Here’s something else that’s curious about the “Maine County Song”: It has multiple versions. One tune kicks off the second line with “Piscataquis and Somerset.” Another begins with “Piscataquis and Kennebec.” So children growing up in Brewer may learn the counties in one order while kids from Shapleigh memorize them in an entirely different order. No explanation exists for this discrepancy; no known geographic delineation
explains the phenomenon either. And we suspect this is one unsolved Maine mystery that will remain so.
MISS MAINE’S MINK
There’s an unlikely connection between fur trapping and a beauty contest.
What exactly does the Maine Trappers Association (MTA) have to do with the Miss Maine Pageant? At first glance it may seem like an odd marriage of gore and glam, but this spring marks the pair’s sixth anniversary. Since 2004, the MTA has donated a furry prize to the winner of the annual Miss America preliminary pageant: a fur coat made out of Maine-trapped animals. A variety of critters — from raccoons and red foxes, to coyotes, otters, and beavers — have donned the backs of the past five Miss Maines (always “single and never married women who are high school graduates age seventeen to twenty-four,” according to the official rules).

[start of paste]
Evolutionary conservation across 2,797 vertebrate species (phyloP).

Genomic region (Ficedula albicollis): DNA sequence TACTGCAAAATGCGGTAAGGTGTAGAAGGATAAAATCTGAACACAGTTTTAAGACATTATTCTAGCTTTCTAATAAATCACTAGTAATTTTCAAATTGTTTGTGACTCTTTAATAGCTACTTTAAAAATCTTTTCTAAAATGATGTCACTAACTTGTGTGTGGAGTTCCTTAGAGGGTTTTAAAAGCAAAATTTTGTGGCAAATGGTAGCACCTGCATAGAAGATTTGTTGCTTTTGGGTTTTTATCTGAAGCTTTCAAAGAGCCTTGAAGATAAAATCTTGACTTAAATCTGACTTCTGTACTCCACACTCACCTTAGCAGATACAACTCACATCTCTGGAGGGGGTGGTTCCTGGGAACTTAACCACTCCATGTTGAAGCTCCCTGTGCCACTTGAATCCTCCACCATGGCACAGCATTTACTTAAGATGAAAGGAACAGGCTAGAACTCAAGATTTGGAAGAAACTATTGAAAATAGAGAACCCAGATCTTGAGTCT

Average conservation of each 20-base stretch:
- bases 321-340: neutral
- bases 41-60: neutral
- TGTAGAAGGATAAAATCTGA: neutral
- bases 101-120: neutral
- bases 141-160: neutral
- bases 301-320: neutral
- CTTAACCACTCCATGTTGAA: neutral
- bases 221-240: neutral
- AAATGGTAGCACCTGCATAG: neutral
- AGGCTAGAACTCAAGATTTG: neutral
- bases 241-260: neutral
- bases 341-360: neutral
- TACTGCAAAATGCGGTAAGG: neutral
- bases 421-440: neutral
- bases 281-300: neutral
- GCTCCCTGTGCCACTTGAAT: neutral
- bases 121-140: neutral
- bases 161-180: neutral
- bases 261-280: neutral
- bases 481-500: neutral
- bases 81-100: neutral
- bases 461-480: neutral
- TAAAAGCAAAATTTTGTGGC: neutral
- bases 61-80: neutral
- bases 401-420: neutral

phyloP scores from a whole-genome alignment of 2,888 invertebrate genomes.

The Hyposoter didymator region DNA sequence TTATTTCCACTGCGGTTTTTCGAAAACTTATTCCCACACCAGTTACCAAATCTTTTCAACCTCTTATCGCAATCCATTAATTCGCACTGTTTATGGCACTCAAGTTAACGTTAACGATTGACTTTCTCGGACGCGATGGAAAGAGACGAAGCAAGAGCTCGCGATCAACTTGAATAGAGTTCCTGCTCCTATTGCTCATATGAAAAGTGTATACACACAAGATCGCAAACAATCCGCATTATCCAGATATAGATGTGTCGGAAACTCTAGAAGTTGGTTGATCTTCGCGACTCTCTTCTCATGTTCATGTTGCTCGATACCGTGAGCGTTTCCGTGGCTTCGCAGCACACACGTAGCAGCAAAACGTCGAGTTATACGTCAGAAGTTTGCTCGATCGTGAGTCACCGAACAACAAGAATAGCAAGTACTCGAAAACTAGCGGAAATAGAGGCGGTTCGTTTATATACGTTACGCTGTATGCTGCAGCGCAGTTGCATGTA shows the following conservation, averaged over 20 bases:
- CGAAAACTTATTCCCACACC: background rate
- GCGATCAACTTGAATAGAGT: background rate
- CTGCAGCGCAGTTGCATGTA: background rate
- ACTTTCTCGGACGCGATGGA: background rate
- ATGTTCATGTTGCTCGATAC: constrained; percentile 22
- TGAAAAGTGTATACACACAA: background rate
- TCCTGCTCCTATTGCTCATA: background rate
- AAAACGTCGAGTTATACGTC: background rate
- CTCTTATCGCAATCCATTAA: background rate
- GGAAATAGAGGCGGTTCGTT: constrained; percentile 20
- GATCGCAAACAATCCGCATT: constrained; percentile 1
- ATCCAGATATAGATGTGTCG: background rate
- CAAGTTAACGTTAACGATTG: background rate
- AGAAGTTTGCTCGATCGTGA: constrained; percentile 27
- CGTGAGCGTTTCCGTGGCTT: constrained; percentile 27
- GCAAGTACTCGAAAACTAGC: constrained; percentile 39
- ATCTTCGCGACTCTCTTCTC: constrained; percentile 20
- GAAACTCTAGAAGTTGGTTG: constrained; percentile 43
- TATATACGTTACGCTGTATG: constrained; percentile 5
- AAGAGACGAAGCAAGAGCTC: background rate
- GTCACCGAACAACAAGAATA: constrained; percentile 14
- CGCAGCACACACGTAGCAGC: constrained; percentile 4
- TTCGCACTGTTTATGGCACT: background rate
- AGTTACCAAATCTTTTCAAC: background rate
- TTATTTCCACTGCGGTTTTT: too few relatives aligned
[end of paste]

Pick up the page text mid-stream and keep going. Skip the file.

The gift of fur is just one of the prizes presented to the victorious beauty queen. In 2008 winner Adrienne Watkinson received a knee-length red fox vest, plus tourmaline earrings from R.D. Allen Jewelers in Freeport, along with more than $15,000 of scholarships, and about twenty other gifts.
Coat creator Gregory Tinder of Tsarevich Furs, in Northport, uses pelts provided by the Maine Trappers Association and donates his own time and talent to provide the yearly fur piece. Tinder acknowledges the controversy of his creations, but insists that the demand for fur has been steadily increasing since the mid 1990s. “Here in Maine there is so much hunting, fishing, and trapping — my clientele keeps me very busy,” he says.
The coat symbolizes the commitment of the Miss Maine Scholarship Pageant to promoting Maine businesses,
explains Valerie Clemens, president of the pageant’s board of directors. “It’s a wonderful gift that we get,” she says. “We have had some people write in wondering why we would accept [a fur coat], but Tsarevich is a Maine company that we are happy to support.”